The Business section of a recent Sunday newspaper was headlined “The Age of Austerity.” The subheading read “Young or old, people are worried that the recovery is not for real and likely to be short-lived.” Then the economic column on that same front page started out “Few things cause more generalized public anger than a spike in gasoline prices. This has been especially sharp in Minnesota, and we are still in the unusual position of having prices higher than the national average.” Living here, in the St. Croix Valley, gas prices have an immediate effect on our personal finances because we are so reliant on our cars with few or no mass transit options.
Yet, there is an imbalance and discomfort because we continue to be immersed in a culture of consumerism. We’re encouraged to want more, new, better, regardless of need, and we’re led to believe that everyone else is on that path and probably ahead of us.
Despite the overpowering role of money all around us, it remains the one thing that has been extremely hard to talk about in church and in personal relationships. We can talk about and support each other in our pain, disappointments, illness and heartaches of many kinds. If we are weighted down and burdened with worry about our personal finances, it can be hard to see and feel God’s abundance. We should be able to talk about that too, without shame or judgment or question of motive.
What if we really live and support each other with our sixth Characteristic of Vibrant Stewards? “Vibrant Stewards embrace financial health as an expression of faith. We allow money to flow to and through our lives in ways that nourish us and our world.” God calls us to be disciples as whole persons, all the time, engaged in all aspects of life on earth. And in this day and age, life on earth involves money.
So, this month, consider this question: Who is your financial advisor? Or, do you think you don’t have enough money to have a financial advisor?
Each of us should have a financial advisor, no matter how young or old we are, how much or how little money we have. For some it can be parents, but for others it can be grandparents, aunts or uncles, or special friends and mentors. Five- year-olds need financial advisors. New graduates and college students need financial advisors. Young people getting married face all kinds of new financial challenges as they combine incomes, desires, needs and different experiences with money.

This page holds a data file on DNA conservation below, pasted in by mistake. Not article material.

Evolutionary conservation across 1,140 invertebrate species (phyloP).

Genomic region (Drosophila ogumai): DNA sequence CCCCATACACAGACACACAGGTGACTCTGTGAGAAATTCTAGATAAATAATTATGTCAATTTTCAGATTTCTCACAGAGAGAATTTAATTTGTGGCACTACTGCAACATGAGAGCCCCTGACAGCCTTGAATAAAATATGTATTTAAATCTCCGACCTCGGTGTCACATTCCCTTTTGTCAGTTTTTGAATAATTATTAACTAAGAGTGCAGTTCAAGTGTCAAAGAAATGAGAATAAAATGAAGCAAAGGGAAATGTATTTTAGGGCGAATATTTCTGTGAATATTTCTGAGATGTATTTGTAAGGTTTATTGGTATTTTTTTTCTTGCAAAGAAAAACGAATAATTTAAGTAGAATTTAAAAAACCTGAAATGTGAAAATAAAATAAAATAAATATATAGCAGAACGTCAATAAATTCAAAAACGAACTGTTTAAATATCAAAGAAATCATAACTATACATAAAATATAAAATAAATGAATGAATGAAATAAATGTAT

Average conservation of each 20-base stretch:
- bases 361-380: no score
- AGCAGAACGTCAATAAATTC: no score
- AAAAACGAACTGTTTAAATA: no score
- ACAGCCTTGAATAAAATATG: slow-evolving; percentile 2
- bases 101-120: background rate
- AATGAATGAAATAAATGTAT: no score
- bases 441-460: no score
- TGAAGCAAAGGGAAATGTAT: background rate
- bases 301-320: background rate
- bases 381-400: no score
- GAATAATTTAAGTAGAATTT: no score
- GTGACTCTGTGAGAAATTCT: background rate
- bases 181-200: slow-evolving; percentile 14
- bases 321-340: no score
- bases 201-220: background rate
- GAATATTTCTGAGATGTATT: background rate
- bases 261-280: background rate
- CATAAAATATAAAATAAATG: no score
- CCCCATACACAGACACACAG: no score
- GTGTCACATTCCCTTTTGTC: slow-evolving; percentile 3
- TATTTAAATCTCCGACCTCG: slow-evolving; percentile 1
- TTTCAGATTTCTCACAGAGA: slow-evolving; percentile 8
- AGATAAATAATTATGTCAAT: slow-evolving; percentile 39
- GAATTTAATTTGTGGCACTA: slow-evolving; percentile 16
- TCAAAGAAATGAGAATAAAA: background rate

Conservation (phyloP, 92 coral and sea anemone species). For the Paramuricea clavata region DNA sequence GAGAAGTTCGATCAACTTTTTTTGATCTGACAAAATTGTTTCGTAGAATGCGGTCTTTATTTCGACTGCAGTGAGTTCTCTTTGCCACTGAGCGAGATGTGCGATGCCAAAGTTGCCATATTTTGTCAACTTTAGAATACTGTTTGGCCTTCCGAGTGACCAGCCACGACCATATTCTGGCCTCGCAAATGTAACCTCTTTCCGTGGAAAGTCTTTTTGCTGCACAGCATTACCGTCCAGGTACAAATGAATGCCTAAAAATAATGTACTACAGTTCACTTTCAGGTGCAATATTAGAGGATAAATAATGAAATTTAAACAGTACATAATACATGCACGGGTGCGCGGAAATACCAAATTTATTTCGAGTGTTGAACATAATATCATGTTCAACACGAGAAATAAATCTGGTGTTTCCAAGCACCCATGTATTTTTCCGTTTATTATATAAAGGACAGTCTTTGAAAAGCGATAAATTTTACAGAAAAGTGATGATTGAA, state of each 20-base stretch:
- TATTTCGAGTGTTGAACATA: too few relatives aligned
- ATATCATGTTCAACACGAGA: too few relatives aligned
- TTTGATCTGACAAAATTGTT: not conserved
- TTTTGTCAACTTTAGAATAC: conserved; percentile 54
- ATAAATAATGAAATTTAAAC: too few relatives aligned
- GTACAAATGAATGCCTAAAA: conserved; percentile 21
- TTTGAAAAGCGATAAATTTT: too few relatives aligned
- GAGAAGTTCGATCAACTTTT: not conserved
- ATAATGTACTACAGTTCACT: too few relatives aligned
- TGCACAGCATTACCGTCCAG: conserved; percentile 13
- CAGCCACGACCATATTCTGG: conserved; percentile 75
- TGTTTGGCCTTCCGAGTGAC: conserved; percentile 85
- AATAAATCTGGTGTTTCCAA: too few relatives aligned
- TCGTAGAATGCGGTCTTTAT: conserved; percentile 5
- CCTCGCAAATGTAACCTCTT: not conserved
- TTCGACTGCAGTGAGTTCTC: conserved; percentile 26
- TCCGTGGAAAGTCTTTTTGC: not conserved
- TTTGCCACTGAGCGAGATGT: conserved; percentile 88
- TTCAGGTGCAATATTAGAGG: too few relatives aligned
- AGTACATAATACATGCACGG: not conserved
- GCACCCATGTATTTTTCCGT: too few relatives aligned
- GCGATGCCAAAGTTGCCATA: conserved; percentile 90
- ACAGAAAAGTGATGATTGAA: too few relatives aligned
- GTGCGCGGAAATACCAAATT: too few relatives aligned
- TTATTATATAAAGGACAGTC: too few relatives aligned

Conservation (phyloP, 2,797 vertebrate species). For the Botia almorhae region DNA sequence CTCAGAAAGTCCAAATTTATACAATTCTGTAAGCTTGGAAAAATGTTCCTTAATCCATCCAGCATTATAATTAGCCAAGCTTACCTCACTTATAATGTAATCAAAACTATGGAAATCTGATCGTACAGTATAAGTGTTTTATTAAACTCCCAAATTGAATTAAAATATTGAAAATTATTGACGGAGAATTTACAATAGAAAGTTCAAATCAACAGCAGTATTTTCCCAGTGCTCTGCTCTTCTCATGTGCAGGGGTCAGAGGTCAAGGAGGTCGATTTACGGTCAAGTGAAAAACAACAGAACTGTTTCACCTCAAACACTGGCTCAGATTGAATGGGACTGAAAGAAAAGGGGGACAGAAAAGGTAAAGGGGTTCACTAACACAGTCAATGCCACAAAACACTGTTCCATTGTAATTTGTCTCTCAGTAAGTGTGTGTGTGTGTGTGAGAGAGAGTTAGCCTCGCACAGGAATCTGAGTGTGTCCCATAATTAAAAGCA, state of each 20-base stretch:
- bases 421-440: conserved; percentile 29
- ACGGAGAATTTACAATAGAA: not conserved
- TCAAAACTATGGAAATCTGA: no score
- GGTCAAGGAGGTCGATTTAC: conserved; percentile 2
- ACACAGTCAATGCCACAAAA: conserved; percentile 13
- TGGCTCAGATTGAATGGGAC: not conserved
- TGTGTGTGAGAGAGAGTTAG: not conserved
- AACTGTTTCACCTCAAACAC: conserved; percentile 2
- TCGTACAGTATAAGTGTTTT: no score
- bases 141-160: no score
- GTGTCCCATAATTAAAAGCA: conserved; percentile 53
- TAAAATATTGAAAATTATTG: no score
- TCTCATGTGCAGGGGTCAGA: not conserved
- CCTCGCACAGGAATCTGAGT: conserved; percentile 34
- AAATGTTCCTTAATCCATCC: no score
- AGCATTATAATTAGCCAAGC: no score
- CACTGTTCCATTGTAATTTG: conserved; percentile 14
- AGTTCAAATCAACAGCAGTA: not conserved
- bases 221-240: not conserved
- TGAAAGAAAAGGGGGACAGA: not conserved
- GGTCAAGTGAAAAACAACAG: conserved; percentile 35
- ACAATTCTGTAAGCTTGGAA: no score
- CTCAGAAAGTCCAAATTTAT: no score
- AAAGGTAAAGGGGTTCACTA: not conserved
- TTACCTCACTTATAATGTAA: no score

It has been proven that money does not create happiness. Not having enough to meet daily needs, or not being able to manage money well can, however, result in a great deal of angst. Having wise and knowledgeable counsel and mentoring support in financial matters – a financial advisor – helps us to become financially healthy.
In this column and the “Living in Gratitude” section of Trinity’s website, we will continue to share resources for financial health. We strive to become as supportive to each other in financial matters as we are in others.
In the summer, most of us are involved in some way with weddings, high school and college graduates, and students home from school. All of these situations present opportunities for us to either be or seek out a personal financial advisor. There are wonderful free resources on the website www.smartaboutmoney.org (look in the “resource library” or “tools & resources”). This website is a program of the National Endowment for Financial Education, a nonprofit, noncommercial foundation dedicated to inspiring empowered financial decision making through every stage of life.
I am going to create opportunities to share some brochures from that website with the young people who mean so much to me:
– 40 Money Management Tips Every College Student Should Know
– Marriage and Money
– Your Spending, Your Savings, Your Future
We are stewards, on behalf of God, of all that we have and all that we are. Being financially healthy frees us to live a productive and joyful life in service to God. We would love to begin a dialogue about how we can develop the courage, comfort, trust and resources to better support each other in financial matters. The Vibrant Stewardship Team welcomes your thoughts, contact Julie Jolivette at firstname.lastname@example.org or Ann Wolff at email@example.com.